Is technology making you redundant?

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Chairman and founder of Trulity – an online DIY financial planning business – Bill Kruger, has told the Australian Financial Review that financial planning is like a supply chain, with a factory feel to it.

The article on Friday said that his DIY financial planning website Trulity offered consumers “pretty much everything you need to control your own financial planning and investing activities”, for $27 a month.

“If you pulled 100 files [from most advisory firms] 90 of them would probably be identical plans, except for different names, dates and ­numbers… I thought we should be able to computerise the whole process,” Kruger said.

“People will begin to scratch their heads and wonder why they’ve paid thousands of dollars for this process.”

The former accountant supplied financial ­planning services to Deloitte under an alliance arrangement, before selling up in 2008 and subsequently launching Trulity.

Trulity produces model ­portfolios – composed mainly of direct ­equities, exchange-traded funds and other low-cost passive products – but it’s up to clients to implement investments themselves if they wish to follow the recommendations.

The firm retains its financial services licence, but human-generated advice is not encouraged and they stopped accepting traditional full-service financial planning clients in July 2009. They encourage consumers to contact their accountant if they require additional assistance, or to call one of their strategists, who charge $40 per 10 minutes.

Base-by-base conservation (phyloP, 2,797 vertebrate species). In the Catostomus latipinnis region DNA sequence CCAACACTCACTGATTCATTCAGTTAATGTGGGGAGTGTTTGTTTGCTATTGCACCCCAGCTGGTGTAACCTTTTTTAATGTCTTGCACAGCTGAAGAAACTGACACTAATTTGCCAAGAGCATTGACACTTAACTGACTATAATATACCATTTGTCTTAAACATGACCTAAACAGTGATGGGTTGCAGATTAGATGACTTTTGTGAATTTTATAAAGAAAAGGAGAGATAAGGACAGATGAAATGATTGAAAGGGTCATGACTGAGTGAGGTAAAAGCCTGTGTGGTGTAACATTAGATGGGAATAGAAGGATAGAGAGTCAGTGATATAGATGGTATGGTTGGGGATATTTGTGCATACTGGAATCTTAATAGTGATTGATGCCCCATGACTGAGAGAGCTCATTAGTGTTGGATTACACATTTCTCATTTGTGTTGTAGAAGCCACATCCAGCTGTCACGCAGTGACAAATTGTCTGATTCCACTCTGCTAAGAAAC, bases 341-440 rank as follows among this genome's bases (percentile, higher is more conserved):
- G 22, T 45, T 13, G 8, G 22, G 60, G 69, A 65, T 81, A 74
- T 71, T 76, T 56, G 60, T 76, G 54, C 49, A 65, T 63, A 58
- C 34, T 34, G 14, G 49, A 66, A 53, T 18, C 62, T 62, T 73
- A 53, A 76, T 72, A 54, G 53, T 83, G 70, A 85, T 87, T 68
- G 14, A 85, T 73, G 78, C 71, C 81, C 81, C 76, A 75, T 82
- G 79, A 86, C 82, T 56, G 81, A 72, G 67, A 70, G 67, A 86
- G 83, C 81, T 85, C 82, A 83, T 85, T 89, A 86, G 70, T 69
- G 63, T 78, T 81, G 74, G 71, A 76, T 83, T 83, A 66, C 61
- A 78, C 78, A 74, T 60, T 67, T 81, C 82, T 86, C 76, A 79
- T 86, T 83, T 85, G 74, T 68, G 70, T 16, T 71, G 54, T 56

Former head of strategy at FuturePlus Financial Services Wes Gillett doesn’t think that technology will make financial advisers redundant, but that it will provide them with the opportunity to service lower-value clients in a cost-efficient way.

“Technology will push inefficient advice-givers or those charging for non-value activities out of business,” he told the AFR. “But technology really only replaces the ‘hygiene’ part of any process. The role of good ­advisers to distil wisdom will always be important.”

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  • Phil on 5/02/2013 11:44:17 AM

    What a great source of income for my financial planning business. If a potential client does not see value in my advice i can recommend them to this service and receive a referral fee of $9 p/m for doing nothing*. . . . . and charge them a fee of $38 per 10 min for additional advice they may require. Will i (or any accountant for that matter) be required to disclose every year that i am receiving $9 p/m and/or do they need to opt in every two years?

    *$9 pm referral fee is advertised on their website

  • Pat on 4/02/2013 10:47:12 AM

    @Simon: so an 'average' working family, who should simply put an extra $x per week into the mortgage and an extra $y into their super before tax, ensure they are in low cost, index style super funds matched to their risk profile and have adequate insurance needs how much strategic advice?

    We [our industry] deliberately over-complicate the advice process for most clients. We muck around with investment portfolios well beyond what they need, changing managers because an adviser, relying on their APL and licensee funded research, says to sell A to buy B, with no long term benefit.

    The 'average' client, doesn't need half the crap we sell them.

  • Simon on 4/02/2013 10:15:37 AM

    How stupid. So now the client is paying the accountant more, the "strategist" at $240 / hour and them. Sounds to me like they will pay about the same just in multiple smaller chunks.

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